In the view from my workroom window I posted a month or two ago, you might just have been able to make out the faint blur that was the chalk escarpment, about two miles south of the village. This is a closer view. Look, it's REALLY winter, or it was last week! Travel Chaos!* The low mounds silhouetted on the skyline are barrows, mounds raised over burial sites. Most of these are Bronze Age (5,000-3,000 years ago), but one is Neolithic (over 5,000 years old). If you look closely, you can see people walking past the mounds, which gives a sense of scale. They're big, even after 5,000-odd years of erosion. Barrows were often built on the highest ground visible from local settlements; no one today knows why. Perhaps people were comforted by the thought that their ancestors were keeping watch, or it may have been a territorial statement. Today the mounds are obstacles on a golf course.
The trees to the right are beeches, often planted on chalk hillsides: their shallow root system copes reasonably well in the shallow soil that develops over chalk. Beech wood is lovely, often used for wood-turning, also known as 'bodging'. Many Chiltern oakwoods were felled and re-planted with beech to support the chair-making industry... I was going to continue to describe the history and archaeology of the chalk, but I must get some work done!
Some knitting content: I'm making progress on 'Something Red' in Sundara's aran silky merino. It's so soft!
I'm not yawning, I'm trying not to laugh too hard. I feel ridiculous holding the two sides of the cardigan together (it looks as though I'm bursting out of it already) while staring into a camera balanced on the mantleshelf. Anyway. I am a bit worried about the fit under the arms. My 38 is actually a 32F. The armholes seem a bit large to me. I'm debating ripping back a bit. Although I can see the sense in continuing, just to see how the pattern as written ends up fitting me. If I'm right, I should have increased the rate of increase across the fronts from the beginning (increasing every 7 rows instead of every 8 would have given me another inch or so on each side to cover the bust) and called it quits on the sleeve raglans about a half-inch above the current join. On the gripping hand, the yarn is very... malleable. Sundara advised knitting slightly tighter than specified, as it will stretch. I simply knitted to my usual tense tension :-)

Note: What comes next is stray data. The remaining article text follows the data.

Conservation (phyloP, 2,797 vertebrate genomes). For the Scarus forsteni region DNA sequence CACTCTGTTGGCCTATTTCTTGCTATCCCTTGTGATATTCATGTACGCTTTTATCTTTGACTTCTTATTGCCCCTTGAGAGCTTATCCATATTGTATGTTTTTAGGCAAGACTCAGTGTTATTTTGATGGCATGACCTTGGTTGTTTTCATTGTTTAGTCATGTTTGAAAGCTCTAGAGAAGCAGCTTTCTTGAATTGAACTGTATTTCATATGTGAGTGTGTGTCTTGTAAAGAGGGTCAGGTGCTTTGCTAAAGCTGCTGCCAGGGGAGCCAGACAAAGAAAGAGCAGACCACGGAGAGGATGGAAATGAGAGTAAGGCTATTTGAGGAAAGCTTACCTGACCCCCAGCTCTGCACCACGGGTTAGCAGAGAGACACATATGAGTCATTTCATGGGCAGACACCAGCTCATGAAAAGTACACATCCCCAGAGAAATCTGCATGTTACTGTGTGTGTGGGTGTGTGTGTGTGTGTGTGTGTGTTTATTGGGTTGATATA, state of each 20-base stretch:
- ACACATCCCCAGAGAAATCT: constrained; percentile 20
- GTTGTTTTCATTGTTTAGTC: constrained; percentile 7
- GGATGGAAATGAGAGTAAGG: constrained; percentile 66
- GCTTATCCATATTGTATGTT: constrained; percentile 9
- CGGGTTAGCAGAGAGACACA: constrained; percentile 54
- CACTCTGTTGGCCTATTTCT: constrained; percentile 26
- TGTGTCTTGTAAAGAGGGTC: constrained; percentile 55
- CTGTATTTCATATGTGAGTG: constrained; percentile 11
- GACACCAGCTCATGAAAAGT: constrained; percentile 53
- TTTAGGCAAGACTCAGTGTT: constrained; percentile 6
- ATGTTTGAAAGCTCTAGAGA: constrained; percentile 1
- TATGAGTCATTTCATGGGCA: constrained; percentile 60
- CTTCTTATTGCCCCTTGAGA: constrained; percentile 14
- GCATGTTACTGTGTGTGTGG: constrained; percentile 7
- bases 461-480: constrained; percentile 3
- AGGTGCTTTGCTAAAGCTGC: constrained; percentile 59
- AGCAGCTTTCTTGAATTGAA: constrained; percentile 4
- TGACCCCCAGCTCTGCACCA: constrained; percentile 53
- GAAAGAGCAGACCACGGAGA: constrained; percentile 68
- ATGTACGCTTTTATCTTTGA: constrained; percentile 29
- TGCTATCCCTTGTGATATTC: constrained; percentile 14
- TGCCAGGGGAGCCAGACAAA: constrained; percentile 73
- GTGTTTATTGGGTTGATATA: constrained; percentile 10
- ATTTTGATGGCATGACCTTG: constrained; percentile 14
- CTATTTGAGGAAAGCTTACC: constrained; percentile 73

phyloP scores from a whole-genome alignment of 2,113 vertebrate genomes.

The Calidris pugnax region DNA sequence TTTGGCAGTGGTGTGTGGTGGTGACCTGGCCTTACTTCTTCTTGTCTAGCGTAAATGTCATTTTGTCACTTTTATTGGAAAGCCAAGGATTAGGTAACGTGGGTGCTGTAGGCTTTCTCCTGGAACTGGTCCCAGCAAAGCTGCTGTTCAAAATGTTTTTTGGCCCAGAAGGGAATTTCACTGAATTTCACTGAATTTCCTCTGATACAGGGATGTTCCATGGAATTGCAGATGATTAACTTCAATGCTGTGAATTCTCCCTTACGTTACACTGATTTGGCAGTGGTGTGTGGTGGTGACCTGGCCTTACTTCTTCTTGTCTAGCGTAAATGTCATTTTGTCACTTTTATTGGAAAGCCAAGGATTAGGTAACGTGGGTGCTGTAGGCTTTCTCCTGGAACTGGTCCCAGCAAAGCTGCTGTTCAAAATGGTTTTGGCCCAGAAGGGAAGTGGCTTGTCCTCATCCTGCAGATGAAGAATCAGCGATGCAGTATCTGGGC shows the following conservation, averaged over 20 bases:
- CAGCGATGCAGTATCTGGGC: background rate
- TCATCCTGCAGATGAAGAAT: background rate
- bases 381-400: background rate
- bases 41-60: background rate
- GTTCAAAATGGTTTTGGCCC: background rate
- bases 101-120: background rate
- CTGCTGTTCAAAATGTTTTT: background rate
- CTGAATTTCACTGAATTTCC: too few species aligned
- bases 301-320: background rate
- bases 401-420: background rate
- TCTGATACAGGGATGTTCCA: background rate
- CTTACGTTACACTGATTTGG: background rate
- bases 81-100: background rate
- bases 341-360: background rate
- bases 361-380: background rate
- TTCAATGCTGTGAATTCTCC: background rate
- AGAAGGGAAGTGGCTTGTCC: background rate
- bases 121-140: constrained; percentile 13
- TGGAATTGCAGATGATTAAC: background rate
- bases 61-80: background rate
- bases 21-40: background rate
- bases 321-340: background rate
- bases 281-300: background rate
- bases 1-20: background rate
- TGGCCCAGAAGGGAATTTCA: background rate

So perhaps it will block to an appropriate shape, and I hate tight sleeves anyway. The only way to find out what works is by finding out what doesn't work. Which means knitting a few (if I'm lucky) tops that don't quite fit. Oh, well.
Doesn't that sofa look inviting? The bit with the sun on it is my knitting seat; my 'current' knitting bag is just out of shot. I could wander back downstairs, settle in, and see what happens with that top. Or I could persevere with Seraphim^2. At the moment it looks like a giant woolly jellyfish, with c. 130st/quadrant, just about time to start the first pattern chart (I'm doing extra repeats to compensate for dropping needle size). Or I could cast on a pair of socks. It truly must be an addiction, because I desperately crave sock-knitting. I thought I'd love the speed with which aran yarn makes fabric; instead I miss the rows and rows and rows of tiny stitches on 2mm needles. I miss the changing colours, the developing patterns *sniff*. If I'm honest, I also miss the confidence I've developed. I can now knit socks that fit, but sweaters are a different matter. Of course this WILL change, once I've learned from a few mistakes. I just hope they're not completely unwearable.
Back to work!
*Only on the roads. This was 'normal' British snow, which falls from the sky in soggy lumps. A few years ago we had proper cold weather, complete with proper snow drifting on a knife-edged easterly wind. Complete Travel Chaos. A Network Rail spokesperson explained that this was 'the wrong kind of snow': the diesel train engines suffered from indigestion when the fine crystals were sucked into their air intakes.